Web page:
More articles in this category
Top Stories

National Union of Namibian Workers (NUNW) president Ismael Kasuto is clinging to the federation’s leadership after a majority of affiliate s...

President Hage Geingob has described the late liberation war heroine Angelika Muharukua as a selfless cadre whose qualities are now rare to find. ...

Swapo 2017: What Have They Done This is the third part in a series where The Villager will analyse what each of 11 Swapo Party top four candida...

Controversially “deposed” president of the National Union of Namibian Workers (NUNW) Ismael Kasuto has exclusively told The Villager t...

Some members of the Ondonga community want the police officers who harassed them during a peaceful meeting at Okakodhi in Oshikoto prosecuted. ...

Swapo 2017: What Have They Done This is the second part in a series where The Villager will analyse what each of 11 Swapo Party top four candid...

Other Articles from The Villager

Is Black AfricaÔÇÖs N$50 fee fair?

Mon, 3 February 2014 03:02
by Timoteus Shihepo

The estimated 6000 fans who flocked to Sam Nujoma Stadium a fortnight ago to watch the Katutura derby between Black Africa and African Stars could have probably doubled were it not for BA asking N$50 for a ticket.
Asking such a hefty gate fee for an arguably biggest game in the country can be compared to taxi drivers who want the taxi fares to be increased to N$13 from the current N$9. But does it make business sense?
It’s true Namibian football clubs are not financially well-off but BA’s decision to charge such fees for their so-called home big matches, is just pathetic.
BA’s marketing and communication officer, Cassius Moetie, last year announced the entrance fees of all their Category A matches would be increased to N$50 for the rest of the season - in line with the club’s Golden Jubilee anniversary celebrations, when it turns 50 this year.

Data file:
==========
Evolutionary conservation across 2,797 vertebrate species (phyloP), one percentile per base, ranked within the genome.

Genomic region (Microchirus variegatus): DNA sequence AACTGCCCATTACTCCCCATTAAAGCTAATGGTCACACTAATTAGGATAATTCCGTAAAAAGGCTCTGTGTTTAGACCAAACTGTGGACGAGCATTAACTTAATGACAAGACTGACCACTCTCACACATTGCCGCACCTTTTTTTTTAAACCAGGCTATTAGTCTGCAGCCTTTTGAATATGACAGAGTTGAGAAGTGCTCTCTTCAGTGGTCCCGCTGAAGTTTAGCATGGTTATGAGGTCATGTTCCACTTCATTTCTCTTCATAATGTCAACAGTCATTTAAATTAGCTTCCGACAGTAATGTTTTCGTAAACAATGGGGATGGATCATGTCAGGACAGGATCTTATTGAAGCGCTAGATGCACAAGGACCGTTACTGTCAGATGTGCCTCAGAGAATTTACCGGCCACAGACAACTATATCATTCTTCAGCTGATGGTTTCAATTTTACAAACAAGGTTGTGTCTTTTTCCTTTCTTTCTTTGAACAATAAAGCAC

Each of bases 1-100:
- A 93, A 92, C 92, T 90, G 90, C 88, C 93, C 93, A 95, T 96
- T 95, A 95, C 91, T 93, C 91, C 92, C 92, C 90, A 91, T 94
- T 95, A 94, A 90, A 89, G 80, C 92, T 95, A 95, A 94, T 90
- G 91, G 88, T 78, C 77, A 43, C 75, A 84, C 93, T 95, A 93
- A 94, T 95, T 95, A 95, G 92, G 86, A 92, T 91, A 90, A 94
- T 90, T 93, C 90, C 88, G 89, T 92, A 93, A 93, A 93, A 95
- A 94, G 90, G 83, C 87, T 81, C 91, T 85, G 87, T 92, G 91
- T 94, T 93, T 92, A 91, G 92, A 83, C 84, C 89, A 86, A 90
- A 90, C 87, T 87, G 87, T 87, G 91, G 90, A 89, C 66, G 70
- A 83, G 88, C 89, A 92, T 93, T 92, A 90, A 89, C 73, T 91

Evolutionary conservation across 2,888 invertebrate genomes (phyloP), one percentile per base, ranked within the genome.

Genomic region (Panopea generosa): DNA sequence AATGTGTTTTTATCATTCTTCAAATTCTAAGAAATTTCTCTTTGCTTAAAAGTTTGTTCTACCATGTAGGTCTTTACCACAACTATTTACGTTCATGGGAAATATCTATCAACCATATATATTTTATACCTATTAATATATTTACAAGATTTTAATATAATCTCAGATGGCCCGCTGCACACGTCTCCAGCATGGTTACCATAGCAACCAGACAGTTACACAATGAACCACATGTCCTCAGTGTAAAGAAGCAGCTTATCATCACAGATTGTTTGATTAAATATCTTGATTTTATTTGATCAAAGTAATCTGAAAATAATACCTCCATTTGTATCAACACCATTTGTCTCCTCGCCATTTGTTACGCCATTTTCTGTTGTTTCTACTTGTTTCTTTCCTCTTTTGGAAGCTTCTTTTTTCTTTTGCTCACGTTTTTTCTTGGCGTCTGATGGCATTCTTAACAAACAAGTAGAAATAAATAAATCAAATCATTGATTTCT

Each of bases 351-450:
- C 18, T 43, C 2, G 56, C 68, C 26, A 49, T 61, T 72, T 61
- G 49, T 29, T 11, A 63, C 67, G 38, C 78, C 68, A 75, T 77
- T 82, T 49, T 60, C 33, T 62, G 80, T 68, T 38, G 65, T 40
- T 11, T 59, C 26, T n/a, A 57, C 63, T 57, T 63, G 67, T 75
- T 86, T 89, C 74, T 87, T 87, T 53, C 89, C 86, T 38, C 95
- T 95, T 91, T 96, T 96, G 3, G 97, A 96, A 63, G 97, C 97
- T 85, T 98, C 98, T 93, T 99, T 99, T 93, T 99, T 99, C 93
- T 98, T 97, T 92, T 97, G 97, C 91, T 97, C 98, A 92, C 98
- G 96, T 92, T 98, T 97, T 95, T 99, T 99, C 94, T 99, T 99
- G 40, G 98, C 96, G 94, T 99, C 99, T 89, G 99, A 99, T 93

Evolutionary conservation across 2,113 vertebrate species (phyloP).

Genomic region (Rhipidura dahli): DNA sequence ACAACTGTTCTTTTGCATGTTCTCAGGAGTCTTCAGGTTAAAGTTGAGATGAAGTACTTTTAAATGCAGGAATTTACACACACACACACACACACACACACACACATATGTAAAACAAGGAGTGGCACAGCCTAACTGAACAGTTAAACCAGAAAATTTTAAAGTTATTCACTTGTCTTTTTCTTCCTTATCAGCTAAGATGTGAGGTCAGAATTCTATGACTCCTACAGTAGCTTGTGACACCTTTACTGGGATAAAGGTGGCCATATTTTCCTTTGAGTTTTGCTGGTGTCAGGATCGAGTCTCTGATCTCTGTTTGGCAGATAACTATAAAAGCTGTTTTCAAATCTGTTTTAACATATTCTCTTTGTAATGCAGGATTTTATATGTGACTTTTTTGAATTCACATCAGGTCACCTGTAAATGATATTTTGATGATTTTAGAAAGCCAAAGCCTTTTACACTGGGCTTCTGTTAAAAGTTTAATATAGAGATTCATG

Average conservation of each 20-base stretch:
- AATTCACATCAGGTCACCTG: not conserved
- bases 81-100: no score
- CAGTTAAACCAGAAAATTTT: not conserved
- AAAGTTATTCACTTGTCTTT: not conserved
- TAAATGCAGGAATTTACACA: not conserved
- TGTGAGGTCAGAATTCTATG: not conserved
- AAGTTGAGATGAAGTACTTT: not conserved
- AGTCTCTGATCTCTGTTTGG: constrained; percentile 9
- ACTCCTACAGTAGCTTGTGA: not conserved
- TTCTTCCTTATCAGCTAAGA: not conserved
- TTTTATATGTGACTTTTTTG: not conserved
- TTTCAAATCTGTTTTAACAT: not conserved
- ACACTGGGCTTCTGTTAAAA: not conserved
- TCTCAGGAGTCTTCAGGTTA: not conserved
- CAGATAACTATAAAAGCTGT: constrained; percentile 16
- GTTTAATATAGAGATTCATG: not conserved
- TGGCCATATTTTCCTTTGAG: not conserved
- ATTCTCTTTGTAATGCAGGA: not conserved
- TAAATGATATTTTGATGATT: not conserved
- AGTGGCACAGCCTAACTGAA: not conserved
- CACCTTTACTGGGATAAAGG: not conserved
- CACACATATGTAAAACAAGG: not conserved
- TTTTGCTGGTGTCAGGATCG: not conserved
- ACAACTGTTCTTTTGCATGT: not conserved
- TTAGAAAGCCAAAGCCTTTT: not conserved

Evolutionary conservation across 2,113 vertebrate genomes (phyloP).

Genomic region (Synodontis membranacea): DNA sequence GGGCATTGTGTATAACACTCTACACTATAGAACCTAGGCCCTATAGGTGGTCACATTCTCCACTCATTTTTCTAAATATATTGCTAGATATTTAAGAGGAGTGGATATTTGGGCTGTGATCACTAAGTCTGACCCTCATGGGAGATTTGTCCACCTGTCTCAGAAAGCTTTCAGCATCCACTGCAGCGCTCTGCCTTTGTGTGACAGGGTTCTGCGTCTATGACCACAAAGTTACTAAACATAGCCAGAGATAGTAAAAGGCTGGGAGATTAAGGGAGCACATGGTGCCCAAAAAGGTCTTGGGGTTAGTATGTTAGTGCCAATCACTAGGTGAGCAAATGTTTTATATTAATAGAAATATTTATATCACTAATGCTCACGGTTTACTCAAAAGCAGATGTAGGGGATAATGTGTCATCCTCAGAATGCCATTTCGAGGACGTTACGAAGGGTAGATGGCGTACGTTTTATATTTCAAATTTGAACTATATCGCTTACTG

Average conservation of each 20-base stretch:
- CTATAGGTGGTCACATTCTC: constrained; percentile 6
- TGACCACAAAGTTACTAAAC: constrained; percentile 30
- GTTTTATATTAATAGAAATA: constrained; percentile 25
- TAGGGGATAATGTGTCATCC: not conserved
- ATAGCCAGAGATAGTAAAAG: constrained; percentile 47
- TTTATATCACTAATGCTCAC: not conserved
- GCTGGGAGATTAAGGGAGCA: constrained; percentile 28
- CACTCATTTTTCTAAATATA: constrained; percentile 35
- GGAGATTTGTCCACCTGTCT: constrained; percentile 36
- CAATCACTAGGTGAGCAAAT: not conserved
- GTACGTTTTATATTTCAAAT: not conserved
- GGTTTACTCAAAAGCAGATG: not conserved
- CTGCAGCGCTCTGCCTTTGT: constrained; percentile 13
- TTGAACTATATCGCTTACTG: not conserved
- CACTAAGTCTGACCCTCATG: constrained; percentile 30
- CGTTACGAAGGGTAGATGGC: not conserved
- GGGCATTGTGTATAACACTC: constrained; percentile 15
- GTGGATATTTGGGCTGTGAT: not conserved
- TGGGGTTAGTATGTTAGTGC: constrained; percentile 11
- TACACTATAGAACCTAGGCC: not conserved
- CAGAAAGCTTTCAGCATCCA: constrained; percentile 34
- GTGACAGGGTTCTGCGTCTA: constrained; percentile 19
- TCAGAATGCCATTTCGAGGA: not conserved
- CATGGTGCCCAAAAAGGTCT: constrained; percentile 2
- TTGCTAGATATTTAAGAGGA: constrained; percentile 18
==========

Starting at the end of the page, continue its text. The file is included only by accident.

The so-called Category A matches are against Tigers, African Stars and Orlando Pirates and for these matches, the new fee will apply, not the traditional N$30.
While there is already an outcry of supporters not filling the seats in stadiums, does BA’s decision help?
Whomever does not reside in Katutura will end up forking out N$77 to get to the stadium to watch the game. This, including the taxi fares, an amount which will eventually rise to about N$200, if refreshments are to be considered.
If 6000 people pay N$50, BA would pocket N$300 000 but if 12 000 people pay N$30, it would get N$360 000. N$60 000 does not make much difference but, at least, the stadium would have more people.
One can argue even if the derby ticket cost N$30, less people would come but one can also argue they might have come this time around because there was so much hype around the matches, as the teams were just separated by one point. They had the chance to go top and they will be representing Namibia in Africa this season. It’s all about how the team management markets the match.
BA will be charging N$50, again, for their CAF champions league home-match against Kaizer Chiefs on 15th of this month. My opinion is, BA should reduce the ticket price to N$30, or even N$20, since many soccer enthusiasts will not want to miss the opportunity to watch Chiefs’ players live for the first time. That players’ list will include Siphiwe Tsabalala, the man who scored the first goal of the World Cup that had been held for the first time in Africa. This will then ensure that the Independence Stadium’s capacity of 25 000 is full.